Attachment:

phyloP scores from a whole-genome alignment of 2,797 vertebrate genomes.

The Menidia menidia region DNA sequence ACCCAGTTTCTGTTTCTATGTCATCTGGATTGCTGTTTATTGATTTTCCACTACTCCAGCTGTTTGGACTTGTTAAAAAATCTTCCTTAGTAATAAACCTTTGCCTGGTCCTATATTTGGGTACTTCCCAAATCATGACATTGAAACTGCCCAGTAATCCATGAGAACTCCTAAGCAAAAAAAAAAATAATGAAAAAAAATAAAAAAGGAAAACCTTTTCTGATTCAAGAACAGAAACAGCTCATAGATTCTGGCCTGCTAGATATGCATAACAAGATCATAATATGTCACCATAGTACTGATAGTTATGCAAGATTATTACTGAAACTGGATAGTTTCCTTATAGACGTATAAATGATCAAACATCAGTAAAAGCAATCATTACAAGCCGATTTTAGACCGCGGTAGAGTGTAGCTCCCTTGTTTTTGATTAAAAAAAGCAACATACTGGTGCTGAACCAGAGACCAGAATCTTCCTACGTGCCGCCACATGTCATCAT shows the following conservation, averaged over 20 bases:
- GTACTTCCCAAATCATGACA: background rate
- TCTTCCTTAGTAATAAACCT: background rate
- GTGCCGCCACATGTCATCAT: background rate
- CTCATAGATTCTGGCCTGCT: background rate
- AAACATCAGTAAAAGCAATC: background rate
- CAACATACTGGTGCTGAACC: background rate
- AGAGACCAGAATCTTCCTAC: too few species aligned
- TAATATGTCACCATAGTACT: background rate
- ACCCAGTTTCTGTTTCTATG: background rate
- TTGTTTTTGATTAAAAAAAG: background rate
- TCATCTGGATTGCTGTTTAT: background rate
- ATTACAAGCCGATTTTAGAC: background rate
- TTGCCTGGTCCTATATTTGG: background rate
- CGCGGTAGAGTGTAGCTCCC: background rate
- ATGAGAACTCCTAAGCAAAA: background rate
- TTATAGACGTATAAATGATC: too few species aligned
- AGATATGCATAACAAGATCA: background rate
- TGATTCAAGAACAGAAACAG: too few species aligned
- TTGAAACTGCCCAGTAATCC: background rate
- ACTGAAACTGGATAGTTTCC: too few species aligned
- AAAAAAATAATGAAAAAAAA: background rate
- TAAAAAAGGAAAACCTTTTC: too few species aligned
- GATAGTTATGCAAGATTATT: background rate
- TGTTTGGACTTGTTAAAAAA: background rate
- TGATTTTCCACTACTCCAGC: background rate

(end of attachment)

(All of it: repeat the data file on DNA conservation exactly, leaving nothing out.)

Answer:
phyloP scores from a whole-genome alignment of 2,797 vertebrate genomes.

The Menidia menidia region DNA sequence ACCCAGTTTCTGTTTCTATGTCATCTGGATTGCTGTTTATTGATTTTCCACTACTCCAGCTGTTTGGACTTGTTAAAAAATCTTCCTTAGTAATAAACCTTTGCCTGGTCCTATATTTGGGTACTTCCCAAATCATGACATTGAAACTGCCCAGTAATCCATGAGAACTCCTAAGCAAAAAAAAAAATAATGAAAAAAAATAAAAAAGGAAAACCTTTTCTGATTCAAGAACAGAAACAGCTCATAGATTCTGGCCTGCTAGATATGCATAACAAGATCATAATATGTCACCATAGTACTGATAGTTATGCAAGATTATTACTGAAACTGGATAGTTTCCTTATAGACGTATAAATGATCAAACATCAGTAAAAGCAATCATTACAAGCCGATTTTAGACCGCGGTAGAGTGTAGCTCCCTTGTTTTTGATTAAAAAAAGCAACATACTGGTGCTGAACCAGAGACCAGAATCTTCCTACGTGCCGCCACATGTCATCAT shows the following conservation, averaged over 20 bases:
- GTACTTCCCAAATCATGACA: background rate
- TCTTCCTTAGTAATAAACCT: background rate
- GTGCCGCCACATGTCATCAT: background rate
- CTCATAGATTCTGGCCTGCT: background rate
- AAACATCAGTAAAAGCAATC: background rate
- CAACATACTGGTGCTGAACC: background rate
- AGAGACCAGAATCTTCCTAC: too few species aligned
- TAATATGTCACCATAGTACT: background rate
- ACCCAGTTTCTGTTTCTATG: background rate
- TTGTTTTTGATTAAAAAAAG: background rate
- TCATCTGGATTGCTGTTTAT: background rate
- ATTACAAGCCGATTTTAGAC: background rate
- TTGCCTGGTCCTATATTTGG: background rate
- CGCGGTAGAGTGTAGCTCCC: background rate
- ATGAGAACTCCTAAGCAAAA: background rate
- TTATAGACGTATAAATGATC: too few species aligned
- AGATATGCATAACAAGATCA: background rate
- TGATTCAAGAACAGAAACAG: too few species aligned
- TTGAAACTGCCCAGTAATCC: background rate
- ACTGAAACTGGATAGTTTCC: too few species aligned
- AAAAAAATAATGAAAAAAAA: background rate
- TAAAAAAGGAAAACCTTTTC: too few species aligned
- GATAGTTATGCAAGATTATT: background rate
- TGTTTGGACTTGTTAAAAAA: background rate
- TGATTTTCCACTACTCCAGC: background rate